In lieu of an abstract, here is a brief excerpt of the content:

Reviewed by:
  • Henry VIII, and: Measure for Measure
  • Terri Bourus
Henry VIIIPresented by the Chicago Shakespeare Theater on Navy Pier, Chicago, Illinois. 04 30–06 16, 2013. Directed by Barbara Gaines. Scenic Design by James Noone. Costume Design by Mariann S. Verheyen. Lighting Design by Anne Militello. Original Music and Sound Design by Lindsay Jones. Choreography by Harrison McEldowney. With Lance Baker (Gardiner), Kate Buddeke (Old Lady), David Darlow (Cardinal Campeius), Kevin Gudahl (Thomas More/Surveyor/Griffith), Scott Jaeck (Cardinal Wolsey), Ora Jones (Queen Katherine), David Lively (Norfolk), Andrew Long (Buckingham), Mike Nussbaum (Suffolk), Christina Pumariega (Anne Boleyn), Samuel Taylor (Cromwell), Gregory Wooddell (Henry VIII) and others.
Measure for MeasurePresented by The Goodman Theatre, Chicago, Illinois. 03 9–04 14, 2013. Directed by Robert Falls. Set by Walt Spangler. Costume Design by Ana Kuzmanic. Lighting by Marcus Doshi. Original Music and Sound Design by Richard Woodbury. With Jeffrey Carlson (Lucio), Celeste M. Cooper (Juliet), Aaron Todd Douglas (Pompey), Alejandra Escalante (Isabella), Billy Fenderson (Froth), Joe Foust (Cardinal Thomas/Barnardine), Sean Fortunato (Elbow), Kevin Fugaro (Claudio), Cindy Gold (Mistress Overdone), John Judd (Escalus), Kate LoConti (Mariana), James Newcomb (Duke), A. C. Smith (Provost), Daniel Smith (Abhorson), Jay Whittaker (Angelo) and others.

Entering the Shakespeare-friendly 500-seat Courtyard Theatre with its thrust stage and intimate galleries, the first thing the audience saw was a huge black banner with “Henry VIII” scrolled out in massive gold gothic letters, hanging over the stage. It looked like a piece of empty, pretty scenery. But then the play began as an unexpectedly operatic adaptation of the start of a Catholic High Mass in the old Latin style. Accompanied by swelling liturgical organ and chorus, a procession of scarlet-cloaked churchmen entered from the back of auditorium center. They were led by Wolsey, who dragged behind him an enormous scarlet train, with a large fluted golden cross in the middle: a cross that covered [End Page 485]the entire thrust stage once the Cardinal had reached what might have been imagined as the foot of the altar. Standing upstage center with his back to the audience/congregation, Wolsey unclasped and dropped the cape. It then became a curtain, soaring over the stage as it was raised high with the cross front-and-center, completely blotting from view the name of the king. Before the speeches even began, the production thus visually established that Wolsey and the Catholic Church he represented were more powerful than the King of England. But over the course of the play that scarlet Whore of Babylon would be gradually replaced by the trim Anglican-vestmented Cranmer, and the final christening of the baby Elizabeth was spectacularly celebrated with a shower of gold stars falling onto King Henry’s dazzling diamond-studded crown and gold silk cape as he held the infant in his arms.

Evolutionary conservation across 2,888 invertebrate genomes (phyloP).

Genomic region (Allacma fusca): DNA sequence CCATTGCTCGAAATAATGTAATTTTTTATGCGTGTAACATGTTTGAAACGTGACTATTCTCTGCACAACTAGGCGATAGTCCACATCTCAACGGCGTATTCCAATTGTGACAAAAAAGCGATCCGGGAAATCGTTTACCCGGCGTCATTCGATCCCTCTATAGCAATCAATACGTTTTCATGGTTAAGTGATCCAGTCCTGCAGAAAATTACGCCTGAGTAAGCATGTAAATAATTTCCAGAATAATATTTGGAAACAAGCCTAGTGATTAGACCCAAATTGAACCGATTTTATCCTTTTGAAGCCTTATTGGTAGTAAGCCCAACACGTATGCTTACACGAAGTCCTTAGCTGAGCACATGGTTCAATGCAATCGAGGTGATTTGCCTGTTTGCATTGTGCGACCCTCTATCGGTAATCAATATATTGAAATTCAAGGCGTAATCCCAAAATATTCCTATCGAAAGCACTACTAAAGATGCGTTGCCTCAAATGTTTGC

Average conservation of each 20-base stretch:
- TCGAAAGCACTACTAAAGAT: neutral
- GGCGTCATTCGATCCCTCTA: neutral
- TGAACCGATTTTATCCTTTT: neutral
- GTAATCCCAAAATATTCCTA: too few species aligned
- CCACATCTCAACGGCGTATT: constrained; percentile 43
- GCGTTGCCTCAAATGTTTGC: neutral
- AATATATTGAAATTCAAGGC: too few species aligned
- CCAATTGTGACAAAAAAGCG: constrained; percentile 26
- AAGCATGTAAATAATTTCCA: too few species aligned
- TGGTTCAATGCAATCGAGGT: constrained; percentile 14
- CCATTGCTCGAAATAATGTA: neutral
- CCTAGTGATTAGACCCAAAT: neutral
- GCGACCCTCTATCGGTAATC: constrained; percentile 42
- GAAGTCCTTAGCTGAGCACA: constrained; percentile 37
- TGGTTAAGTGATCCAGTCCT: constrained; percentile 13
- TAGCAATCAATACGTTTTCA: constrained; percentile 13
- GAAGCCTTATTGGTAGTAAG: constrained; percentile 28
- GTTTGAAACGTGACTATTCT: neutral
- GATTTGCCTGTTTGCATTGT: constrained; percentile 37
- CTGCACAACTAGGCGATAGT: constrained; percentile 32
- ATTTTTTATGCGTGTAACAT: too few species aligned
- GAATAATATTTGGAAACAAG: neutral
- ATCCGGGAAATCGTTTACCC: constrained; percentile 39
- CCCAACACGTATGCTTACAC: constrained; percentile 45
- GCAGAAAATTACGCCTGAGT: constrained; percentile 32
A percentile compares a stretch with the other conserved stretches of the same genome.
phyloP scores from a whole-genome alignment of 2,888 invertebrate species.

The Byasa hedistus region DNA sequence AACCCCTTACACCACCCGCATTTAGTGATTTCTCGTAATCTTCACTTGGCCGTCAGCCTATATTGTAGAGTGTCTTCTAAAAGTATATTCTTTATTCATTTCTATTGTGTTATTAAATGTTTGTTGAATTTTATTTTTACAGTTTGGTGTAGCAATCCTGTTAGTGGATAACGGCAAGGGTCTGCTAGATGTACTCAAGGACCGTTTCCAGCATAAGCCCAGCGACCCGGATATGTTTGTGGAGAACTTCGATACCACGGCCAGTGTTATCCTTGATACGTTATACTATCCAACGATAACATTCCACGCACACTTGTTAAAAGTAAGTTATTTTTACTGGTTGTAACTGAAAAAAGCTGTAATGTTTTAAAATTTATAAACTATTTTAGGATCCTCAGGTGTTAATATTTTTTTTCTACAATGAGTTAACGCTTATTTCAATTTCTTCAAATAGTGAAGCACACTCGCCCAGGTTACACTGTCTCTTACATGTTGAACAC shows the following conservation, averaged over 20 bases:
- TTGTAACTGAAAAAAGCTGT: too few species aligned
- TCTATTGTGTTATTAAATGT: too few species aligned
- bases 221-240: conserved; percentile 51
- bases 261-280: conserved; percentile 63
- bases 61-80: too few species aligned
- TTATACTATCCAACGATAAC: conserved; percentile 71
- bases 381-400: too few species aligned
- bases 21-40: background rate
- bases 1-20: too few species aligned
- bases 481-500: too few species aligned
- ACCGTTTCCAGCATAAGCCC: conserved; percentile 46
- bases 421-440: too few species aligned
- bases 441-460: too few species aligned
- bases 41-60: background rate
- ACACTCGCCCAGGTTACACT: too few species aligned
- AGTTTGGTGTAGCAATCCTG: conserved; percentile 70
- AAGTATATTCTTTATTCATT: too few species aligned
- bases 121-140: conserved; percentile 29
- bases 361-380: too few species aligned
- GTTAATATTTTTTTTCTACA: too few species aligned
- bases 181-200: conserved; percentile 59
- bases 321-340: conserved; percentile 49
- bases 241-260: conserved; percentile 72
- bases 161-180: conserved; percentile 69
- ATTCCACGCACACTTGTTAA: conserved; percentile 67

Catholicism and Protestantism were, in this production, equally spectacular, and both employed yards and yards of billowing colorful silk. Gaines, Noone and Verheyen transformed the spectacle that is written into the Jacobean script and the modern mythology of King Henry VIII. They replaced long, slow, boring processions in heavy and embroidered velvets, elaborate Tudor sets and massed extras, substituting the royal magnificence of simple, elegant, expensive silk costumes and panels. Gaines wanted silk because, she told me, it is the most sensual of fabrics, and she was determined to make this story sensual. The young ladies of the Court wore silk dresses, low-cut, stiff-bodiced, laced up the back and of varied floral colors, with skirts gathered, latticed, and full. When they twirled, the silk lifted and whispered like the gossip in the Tudor court. Between scenes one and two, a nameless buxom blonde, evidently one of Henry’s early mistresses, pulled sheets of lavender silk across the back of the stage, as though they were bed curtains; the light on these panels gradually darkened them to a royal purple that matched the color of Katherine’s dress in scene two, establishing a chameleon court that was, for a while, dominated by her colors. At the end of the divorce scene, Henry in his fury pulled down two grey panels that rose from the stage...


Additional Information

Print ISSN
pp. 485-494
Launched on MUSE
Open Access
Back To Top

This website uses cookies to ensure you get the best experience on our website. Without cookies your experience may not be seamless.